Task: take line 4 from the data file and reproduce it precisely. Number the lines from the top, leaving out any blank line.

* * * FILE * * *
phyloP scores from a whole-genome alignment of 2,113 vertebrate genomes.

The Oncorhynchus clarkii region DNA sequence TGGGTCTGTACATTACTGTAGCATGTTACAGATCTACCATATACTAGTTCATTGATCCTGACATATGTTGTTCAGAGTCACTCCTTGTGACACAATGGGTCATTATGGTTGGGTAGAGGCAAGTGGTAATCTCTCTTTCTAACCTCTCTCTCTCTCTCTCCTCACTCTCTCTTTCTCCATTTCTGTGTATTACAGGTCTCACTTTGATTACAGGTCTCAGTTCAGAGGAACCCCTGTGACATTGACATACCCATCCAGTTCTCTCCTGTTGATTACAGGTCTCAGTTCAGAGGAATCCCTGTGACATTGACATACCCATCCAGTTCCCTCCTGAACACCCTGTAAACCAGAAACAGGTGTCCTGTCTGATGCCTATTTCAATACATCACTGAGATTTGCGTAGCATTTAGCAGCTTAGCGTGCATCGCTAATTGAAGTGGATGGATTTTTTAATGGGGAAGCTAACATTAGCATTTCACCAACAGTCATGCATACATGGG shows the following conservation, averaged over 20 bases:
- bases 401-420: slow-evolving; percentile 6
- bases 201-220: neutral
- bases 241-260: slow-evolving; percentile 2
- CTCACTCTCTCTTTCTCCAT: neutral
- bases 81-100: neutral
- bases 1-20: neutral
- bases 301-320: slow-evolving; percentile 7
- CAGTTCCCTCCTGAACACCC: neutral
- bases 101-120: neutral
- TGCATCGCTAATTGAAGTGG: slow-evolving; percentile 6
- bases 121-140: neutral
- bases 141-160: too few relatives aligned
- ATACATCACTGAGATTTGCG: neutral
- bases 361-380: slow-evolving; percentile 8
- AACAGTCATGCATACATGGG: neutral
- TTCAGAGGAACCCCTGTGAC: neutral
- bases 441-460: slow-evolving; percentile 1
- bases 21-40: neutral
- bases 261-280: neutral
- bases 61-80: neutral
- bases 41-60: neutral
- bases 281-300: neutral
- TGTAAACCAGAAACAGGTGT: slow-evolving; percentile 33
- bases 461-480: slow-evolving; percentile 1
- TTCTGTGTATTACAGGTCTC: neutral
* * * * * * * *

- bases 201-220: neutral